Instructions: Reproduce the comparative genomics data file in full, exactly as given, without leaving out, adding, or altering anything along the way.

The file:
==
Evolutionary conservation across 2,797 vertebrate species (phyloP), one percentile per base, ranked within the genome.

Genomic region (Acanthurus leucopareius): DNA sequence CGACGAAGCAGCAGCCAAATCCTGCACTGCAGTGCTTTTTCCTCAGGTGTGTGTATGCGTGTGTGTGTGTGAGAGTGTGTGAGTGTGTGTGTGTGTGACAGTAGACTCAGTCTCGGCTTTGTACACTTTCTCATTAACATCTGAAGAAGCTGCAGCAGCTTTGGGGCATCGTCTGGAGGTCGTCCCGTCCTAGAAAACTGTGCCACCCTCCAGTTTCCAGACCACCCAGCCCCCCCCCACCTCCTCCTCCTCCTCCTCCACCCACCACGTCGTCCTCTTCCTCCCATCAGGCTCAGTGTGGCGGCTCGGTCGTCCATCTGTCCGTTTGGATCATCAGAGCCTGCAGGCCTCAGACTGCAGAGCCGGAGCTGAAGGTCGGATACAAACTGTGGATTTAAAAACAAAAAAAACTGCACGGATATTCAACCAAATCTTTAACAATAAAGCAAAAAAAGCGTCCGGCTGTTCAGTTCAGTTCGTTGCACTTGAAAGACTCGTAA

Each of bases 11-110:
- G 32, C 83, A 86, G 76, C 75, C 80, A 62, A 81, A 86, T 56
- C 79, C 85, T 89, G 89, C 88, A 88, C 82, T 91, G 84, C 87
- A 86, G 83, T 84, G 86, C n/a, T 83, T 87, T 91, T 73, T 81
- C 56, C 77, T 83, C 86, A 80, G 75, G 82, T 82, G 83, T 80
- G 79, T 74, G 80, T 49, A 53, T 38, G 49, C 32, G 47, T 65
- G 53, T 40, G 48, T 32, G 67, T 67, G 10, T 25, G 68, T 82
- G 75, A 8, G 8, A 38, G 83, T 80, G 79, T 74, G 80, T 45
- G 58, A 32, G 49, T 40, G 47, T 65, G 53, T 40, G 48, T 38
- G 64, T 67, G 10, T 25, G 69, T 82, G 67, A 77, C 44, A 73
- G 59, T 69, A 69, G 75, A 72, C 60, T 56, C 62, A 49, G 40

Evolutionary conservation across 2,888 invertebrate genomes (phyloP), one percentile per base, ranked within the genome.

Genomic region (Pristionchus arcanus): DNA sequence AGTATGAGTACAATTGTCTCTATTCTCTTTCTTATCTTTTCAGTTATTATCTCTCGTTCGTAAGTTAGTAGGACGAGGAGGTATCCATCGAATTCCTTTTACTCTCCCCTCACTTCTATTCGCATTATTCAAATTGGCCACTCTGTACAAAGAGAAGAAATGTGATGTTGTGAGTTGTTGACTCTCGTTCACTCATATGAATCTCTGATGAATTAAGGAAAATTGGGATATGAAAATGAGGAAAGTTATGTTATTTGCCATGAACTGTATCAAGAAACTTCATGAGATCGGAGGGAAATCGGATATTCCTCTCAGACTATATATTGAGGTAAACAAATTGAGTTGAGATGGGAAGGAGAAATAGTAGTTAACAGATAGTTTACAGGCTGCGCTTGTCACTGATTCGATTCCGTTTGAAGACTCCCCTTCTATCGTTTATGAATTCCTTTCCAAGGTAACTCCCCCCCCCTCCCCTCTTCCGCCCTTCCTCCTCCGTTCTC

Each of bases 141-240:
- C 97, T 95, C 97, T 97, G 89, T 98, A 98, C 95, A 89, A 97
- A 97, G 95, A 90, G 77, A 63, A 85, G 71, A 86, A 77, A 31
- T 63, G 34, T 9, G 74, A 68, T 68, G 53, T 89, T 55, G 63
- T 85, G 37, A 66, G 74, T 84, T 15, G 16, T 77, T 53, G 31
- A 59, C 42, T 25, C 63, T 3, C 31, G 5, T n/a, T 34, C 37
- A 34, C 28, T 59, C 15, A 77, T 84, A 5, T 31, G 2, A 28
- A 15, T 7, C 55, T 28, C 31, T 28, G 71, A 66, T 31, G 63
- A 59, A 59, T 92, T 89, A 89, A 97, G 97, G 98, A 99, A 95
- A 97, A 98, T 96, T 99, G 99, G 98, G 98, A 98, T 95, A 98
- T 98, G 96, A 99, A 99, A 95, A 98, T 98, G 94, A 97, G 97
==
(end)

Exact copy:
Evolutionary conservation across 2,797 vertebrate species (phyloP), one percentile per base, ranked within the genome.

Genomic region (Acanthurus leucopareius): DNA sequence CGACGAAGCAGCAGCCAAATCCTGCACTGCAGTGCTTTTTCCTCAGGTGTGTGTATGCGTGTGTGTGTGTGAGAGTGTGTGAGTGTGTGTGTGTGTGACAGTAGACTCAGTCTCGGCTTTGTACACTTTCTCATTAACATCTGAAGAAGCTGCAGCAGCTTTGGGGCATCGTCTGGAGGTCGTCCCGTCCTAGAAAACTGTGCCACCCTCCAGTTTCCAGACCACCCAGCCCCCCCCCACCTCCTCCTCCTCCTCCTCCACCCACCACGTCGTCCTCTTCCTCCCATCAGGCTCAGTGTGGCGGCTCGGTCGTCCATCTGTCCGTTTGGATCATCAGAGCCTGCAGGCCTCAGACTGCAGAGCCGGAGCTGAAGGTCGGATACAAACTGTGGATTTAAAAACAAAAAAAACTGCACGGATATTCAACCAAATCTTTAACAATAAAGCAAAAAAAGCGTCCGGCTGTTCAGTTCAGTTCGTTGCACTTGAAAGACTCGTAA

Each of bases 11-110:
- G 32, C 83, A 86, G 76, C 75, C 80, A 62, A 81, A 86, T 56
- C 79, C 85, T 89, G 89, C 88, A 88, C 82, T 91, G 84, C 87
- A 86, G 83, T 84, G 86, C n/a, T 83, T 87, T 91, T 73, T 81
- C 56, C 77, T 83, C 86, A 80, G 75, G 82, T 82, G 83, T 80
- G 79, T 74, G 80, T 49, A 53, T 38, G 49, C 32, G 47, T 65
- G 53, T 40, G 48, T 32, G 67, T 67, G 10, T 25, G 68, T 82
- G 75, A 8, G 8, A 38, G 83, T 80, G 79, T 74, G 80, T 45
- G 58, A 32, G 49, T 40, G 47, T 65, G 53, T 40, G 48, T 38
- G 64, T 67, G 10, T 25, G 69, T 82, G 67, A 77, C 44, A 73
- G 59, T 69, A 69, G 75, A 72, C 60, T 56, C 62, A 49, G 40

Evolutionary conservation across 2,888 invertebrate genomes (phyloP), one percentile per base, ranked within the genome.

Genomic region (Pristionchus arcanus): DNA sequence AGTATGAGTACAATTGTCTCTATTCTCTTTCTTATCTTTTCAGTTATTATCTCTCGTTCGTAAGTTAGTAGGACGAGGAGGTATCCATCGAATTCCTTTTACTCTCCCCTCACTTCTATTCGCATTATTCAAATTGGCCACTCTGTACAAAGAGAAGAAATGTGATGTTGTGAGTTGTTGACTCTCGTTCACTCATATGAATCTCTGATGAATTAAGGAAAATTGGGATATGAAAATGAGGAAAGTTATGTTATTTGCCATGAACTGTATCAAGAAACTTCATGAGATCGGAGGGAAATCGGATATTCCTCTCAGACTATATATTGAGGTAAACAAATTGAGTTGAGATGGGAAGGAGAAATAGTAGTTAACAGATAGTTTACAGGCTGCGCTTGTCACTGATTCGATTCCGTTTGAAGACTCCCCTTCTATCGTTTATGAATTCCTTTCCAAGGTAACTCCCCCCCCCTCCCCTCTTCCGCCCTTCCTCCTCCGTTCTC

Each of bases 141-240:
- C 97, T 95, C 97, T 97, G 89, T 98, A 98, C 95, A 89, A 97
- A 97, G 95, A 90, G 77, A 63, A 85, G 71, A 86, A 77, A 31
- T 63, G 34, T 9, G 74, A 68, T 68, G 53, T 89, T 55, G 63
- T 85, G 37, A 66, G 74, T 84, T 15, G 16, T 77, T 53, G 31
- A 59, C 42, T 25, C 63, T 3, C 31, G 5, T n/a, T 34, C 37
- A 34, C 28, T 59, C 15, A 77, T 84, A 5, T 31, G 2, A 28
- A 15, T 7, C 55, T 28, C 31, T 28, G 71, A 66, T 31, G 63
- A 59, A 59, T 92, T 89, A 89, A 97, G 97, G 98, A 99, A 95
- A 97, A 98, T 96, T 99, G 99, G 98, G 98, A 98, T 95, A 98
- T 98, G 96, A 99, A 99, A 95, A 98, T 98, G 94, A 97, G 97